Winning without Patrick Marleau: Was Game One a Preview of Next Year's Sharks?

Andy Bensch@@AndyBenschSenior Writer IApril 30, 2010

CALGARY, AB -APRIL 6: Patrick Marleau #12 of the San Jose Sharks skates during the pregame before playing the Calgary Flames in the NHL game on April 6, 2010 at the Pengrowth Saddledome in Calgary, Alberta. (Photo by Mike Ridewood/Getty Images)
Mike Ridewood/Getty Images

Thanks in large part to the continued impressive play from center Joe Pavelski, the San Jose Sharks took the victory in the opening game of their Western Conference Semifinal series with the Detroit Red Wings.

With the win, the Sharks won their first series opener since beating the Red Wings in Detroit during the 2007 Western Semifinals, and they are now positioned to take a commanding 2-0 series lead.

But despite winning Game One by a 4-3 final, arguably the most intriguing storyline was the fact Sharks' star forward Patrick Marleau was not in the lineup.

Reports prior to puck drop ranged from an undisclosed injury to flu-like symptoms, and it appears that the latter of the two was accurate.

Marleau, the Sharks' leading scorer with 44 goals in the regular season, was held out of the lineup with flu-like symptoms, but he should be all systems go for Sunday's Game Two.

However, the fact that the Sharks, without their star forward, came away with a Game One victory against the model NHL franchise makes one wonder if Marleau will be retained next season.

I mean, if the Sharks can beat the Red Wings without him, is he still that critical to their success?

It's not a knock on Marleau's abilities, but perhaps it may be time for the Sharks to move on without him next season. After all, the former captain is in the last year of his contract.

Furthermore, goaltender Evgeni Nabokov and defenseman Rob Blake join Marleau as the marquee soon-to-be unrestricted free agents at the end of the season.

But that's not all; key contributors like Manny Malhotra, Scott Nichol, and Jed Ortmeyer will also be unrestricted.

And that's not even including the aforementioned Pavelski, who, along with Devin Setgouchi, are going to be restricted free agents.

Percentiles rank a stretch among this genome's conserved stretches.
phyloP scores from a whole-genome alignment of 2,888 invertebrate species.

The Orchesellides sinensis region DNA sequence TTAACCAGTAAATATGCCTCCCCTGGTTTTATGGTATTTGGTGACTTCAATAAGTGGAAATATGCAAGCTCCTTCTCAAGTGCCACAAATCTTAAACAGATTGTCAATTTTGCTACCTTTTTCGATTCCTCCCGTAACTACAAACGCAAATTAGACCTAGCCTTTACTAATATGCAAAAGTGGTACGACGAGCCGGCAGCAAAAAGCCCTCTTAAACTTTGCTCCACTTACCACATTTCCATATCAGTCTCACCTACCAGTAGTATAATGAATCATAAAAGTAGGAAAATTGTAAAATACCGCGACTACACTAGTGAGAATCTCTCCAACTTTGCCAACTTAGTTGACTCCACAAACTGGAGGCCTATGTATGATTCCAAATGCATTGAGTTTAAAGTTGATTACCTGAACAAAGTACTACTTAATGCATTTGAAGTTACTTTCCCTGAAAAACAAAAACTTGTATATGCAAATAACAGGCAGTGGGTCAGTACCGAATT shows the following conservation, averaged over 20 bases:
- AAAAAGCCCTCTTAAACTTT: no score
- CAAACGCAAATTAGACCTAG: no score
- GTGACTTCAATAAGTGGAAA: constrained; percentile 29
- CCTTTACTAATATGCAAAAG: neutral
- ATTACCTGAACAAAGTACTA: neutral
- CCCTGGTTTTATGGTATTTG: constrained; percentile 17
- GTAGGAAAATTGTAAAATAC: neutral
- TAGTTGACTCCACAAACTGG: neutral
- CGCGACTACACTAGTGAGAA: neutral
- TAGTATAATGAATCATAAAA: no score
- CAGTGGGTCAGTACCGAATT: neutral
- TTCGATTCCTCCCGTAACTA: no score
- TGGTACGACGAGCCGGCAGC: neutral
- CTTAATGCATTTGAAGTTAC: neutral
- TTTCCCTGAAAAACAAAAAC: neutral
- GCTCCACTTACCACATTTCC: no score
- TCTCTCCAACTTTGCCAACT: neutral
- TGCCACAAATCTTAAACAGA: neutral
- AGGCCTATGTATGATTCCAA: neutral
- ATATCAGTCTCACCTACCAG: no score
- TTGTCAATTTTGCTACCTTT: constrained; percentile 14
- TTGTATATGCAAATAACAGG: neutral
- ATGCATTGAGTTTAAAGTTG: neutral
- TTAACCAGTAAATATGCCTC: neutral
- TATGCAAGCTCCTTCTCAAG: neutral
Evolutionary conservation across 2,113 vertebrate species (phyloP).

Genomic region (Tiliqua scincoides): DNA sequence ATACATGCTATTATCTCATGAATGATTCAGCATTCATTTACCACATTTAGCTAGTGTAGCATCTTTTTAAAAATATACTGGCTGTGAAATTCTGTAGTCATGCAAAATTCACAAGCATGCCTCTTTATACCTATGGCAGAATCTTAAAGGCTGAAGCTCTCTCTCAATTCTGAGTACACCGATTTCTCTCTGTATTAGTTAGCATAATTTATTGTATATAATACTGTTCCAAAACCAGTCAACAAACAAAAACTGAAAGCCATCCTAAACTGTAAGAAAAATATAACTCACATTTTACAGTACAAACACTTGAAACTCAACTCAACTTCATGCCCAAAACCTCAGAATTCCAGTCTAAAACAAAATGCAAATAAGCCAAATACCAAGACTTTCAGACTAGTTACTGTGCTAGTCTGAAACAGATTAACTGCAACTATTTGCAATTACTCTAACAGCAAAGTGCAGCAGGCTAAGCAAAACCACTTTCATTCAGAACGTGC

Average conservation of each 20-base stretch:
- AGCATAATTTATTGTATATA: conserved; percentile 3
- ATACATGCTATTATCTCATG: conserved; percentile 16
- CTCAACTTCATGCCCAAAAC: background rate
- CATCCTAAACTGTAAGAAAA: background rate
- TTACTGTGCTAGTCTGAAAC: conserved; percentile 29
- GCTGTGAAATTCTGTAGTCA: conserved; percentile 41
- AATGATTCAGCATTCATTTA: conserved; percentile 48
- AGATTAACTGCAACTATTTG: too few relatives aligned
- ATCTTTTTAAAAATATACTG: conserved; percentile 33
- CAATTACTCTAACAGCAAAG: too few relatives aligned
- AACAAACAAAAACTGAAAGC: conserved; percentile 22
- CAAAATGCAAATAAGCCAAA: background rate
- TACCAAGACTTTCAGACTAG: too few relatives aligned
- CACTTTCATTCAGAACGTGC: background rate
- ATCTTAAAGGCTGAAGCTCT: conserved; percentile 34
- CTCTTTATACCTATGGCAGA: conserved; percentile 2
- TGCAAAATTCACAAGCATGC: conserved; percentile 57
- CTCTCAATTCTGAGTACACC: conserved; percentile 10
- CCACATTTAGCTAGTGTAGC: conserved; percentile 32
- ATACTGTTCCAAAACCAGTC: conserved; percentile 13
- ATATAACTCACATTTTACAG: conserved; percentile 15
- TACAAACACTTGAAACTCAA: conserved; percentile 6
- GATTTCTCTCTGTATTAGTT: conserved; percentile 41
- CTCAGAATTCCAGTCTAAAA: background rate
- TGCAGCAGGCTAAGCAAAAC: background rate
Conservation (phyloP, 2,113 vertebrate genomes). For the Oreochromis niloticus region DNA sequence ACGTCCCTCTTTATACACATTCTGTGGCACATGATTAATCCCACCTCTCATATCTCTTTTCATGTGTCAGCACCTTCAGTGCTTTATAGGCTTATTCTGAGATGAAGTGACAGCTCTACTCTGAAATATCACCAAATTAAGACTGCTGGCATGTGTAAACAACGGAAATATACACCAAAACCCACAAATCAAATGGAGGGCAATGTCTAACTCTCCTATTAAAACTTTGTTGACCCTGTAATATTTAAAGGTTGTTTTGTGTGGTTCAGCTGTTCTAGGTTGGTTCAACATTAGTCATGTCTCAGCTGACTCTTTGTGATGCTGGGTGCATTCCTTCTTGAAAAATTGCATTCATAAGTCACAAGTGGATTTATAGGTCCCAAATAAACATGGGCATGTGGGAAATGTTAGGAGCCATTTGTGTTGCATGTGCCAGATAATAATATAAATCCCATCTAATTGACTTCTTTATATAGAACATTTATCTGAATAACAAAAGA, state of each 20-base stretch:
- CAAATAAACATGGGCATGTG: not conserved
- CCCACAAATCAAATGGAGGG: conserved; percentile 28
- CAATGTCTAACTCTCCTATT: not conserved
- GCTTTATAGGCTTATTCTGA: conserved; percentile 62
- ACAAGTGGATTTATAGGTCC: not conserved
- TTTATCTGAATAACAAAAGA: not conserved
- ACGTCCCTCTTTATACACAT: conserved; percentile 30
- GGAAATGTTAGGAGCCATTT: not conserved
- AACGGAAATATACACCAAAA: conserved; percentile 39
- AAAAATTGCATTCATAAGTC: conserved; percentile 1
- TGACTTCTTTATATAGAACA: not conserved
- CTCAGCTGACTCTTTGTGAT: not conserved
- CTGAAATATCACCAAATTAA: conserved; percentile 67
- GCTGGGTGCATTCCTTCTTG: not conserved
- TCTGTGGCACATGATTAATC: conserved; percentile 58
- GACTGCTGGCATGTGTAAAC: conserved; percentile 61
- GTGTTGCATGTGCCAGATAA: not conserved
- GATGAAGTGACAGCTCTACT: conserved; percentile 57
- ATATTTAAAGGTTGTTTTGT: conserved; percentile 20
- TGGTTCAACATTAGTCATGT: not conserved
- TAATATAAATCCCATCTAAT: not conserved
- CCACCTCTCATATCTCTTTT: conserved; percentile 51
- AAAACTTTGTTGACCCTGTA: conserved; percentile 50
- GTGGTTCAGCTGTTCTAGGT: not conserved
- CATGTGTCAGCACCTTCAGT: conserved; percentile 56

Quite simply, Marleau may be the odd man out, especially if he is seeking another multi-year deal paying him over $5 million per season.

Now we won't know until the offseason how much money each of the free agents are asking for, and a large part of that is due to the fact there is still plenty of playoff hockey left to be played.

However, looking at the situation as it stands, Marleau appears to be one of the least vital free agents to re-sign.

He hasn't had a strong playoff up to date, and most of the remaining free agents to be have stepped up their game.

Pavelski and Setoguchi are obviously going to be re-signed, and both Malhotra and Nichol have done more than enough to be brought back for more money.

Plus, with the play of Nabokov in net during the playoffs thus far, one would expect that he has earned another multi-year deal at $5 million or more per season.

Unfortunately for the Sharks, when it comes down to it, they may have to decide between Nabokov and Marleau.

Almost assuredly, one or the other will be in a different uniform next season.

Under the NHL salary cap, it would be extremely difficult to re-sign both of them while having to give raises to Pavelski and Setoguchi.

Even with Blake's $3.5 million probably coming off the books, getting both Marleau and Nabokov re-signed would be extremely difficult, if not downright impossible, unless everyone involved decides to take a hometown discount.

So who should the Sharks choose? Marleau or Nabokov?

To be honest, I started writing this piece with the mindset that Marleau should definitely return next season because of the all-around game he brings to the ice.

But as I have moved along in my writing, I have had to pause for a moment.

As much as I have been critical over Nabokov's tendencies to allow weak goals and flop in big games, he is currently playing the best postseason hockey of his career.

While I believed he had played too many games during the season (including the Olympics, where he struggled), he is showing no signs of slowing down.

Considering that the Sharks didn't have enough faith in backup Thomas Greiss to start him more than 11 games this season, it is clear that without Nabokov, the goaltending in San Jose would become a huge question mark.

While Greiss played well in limited action, we just don't know his true potential. But what we have seen is Nabokov playing phenomenal hockey in six of seven playoff games.

If he continues to perform this way, it may not even matter how well Marleau plays the rest of the playoffs.

Nabokov will and should be the one re-signed if he continues to perform at an elite level throughout the remainder of the playoffs.

Marleau will then be left as the odd one out despite being four years younger than the Sharks' netminder.

Nabokov, who is going to be 35 next year, has a good two years left in him when you consider recent goalies who have played deep into their thirties. Martin Brodeur and Dwayne Roloson come to mind as netminders who played Stanley Cup quality goaltending at ages 35 and 36.

Case in point, a two-year deal for Nabokov would make much more sense for the Sharks than re-signing Marleau long-term, assuming the Russian netminder continues his strong playoff performance the rest of the way.

So while Marleau will return to action for Sunday's Game Two against the Red Wings, Sharks fans should remember how the team looked in Game One, because Marleau probably won't be around next season.

Barring an unexpected drop off in Nabokov's play (he appears to be in an almost unbreakable zone right now), it will be Marleau who finds himself in a new city for 2011.


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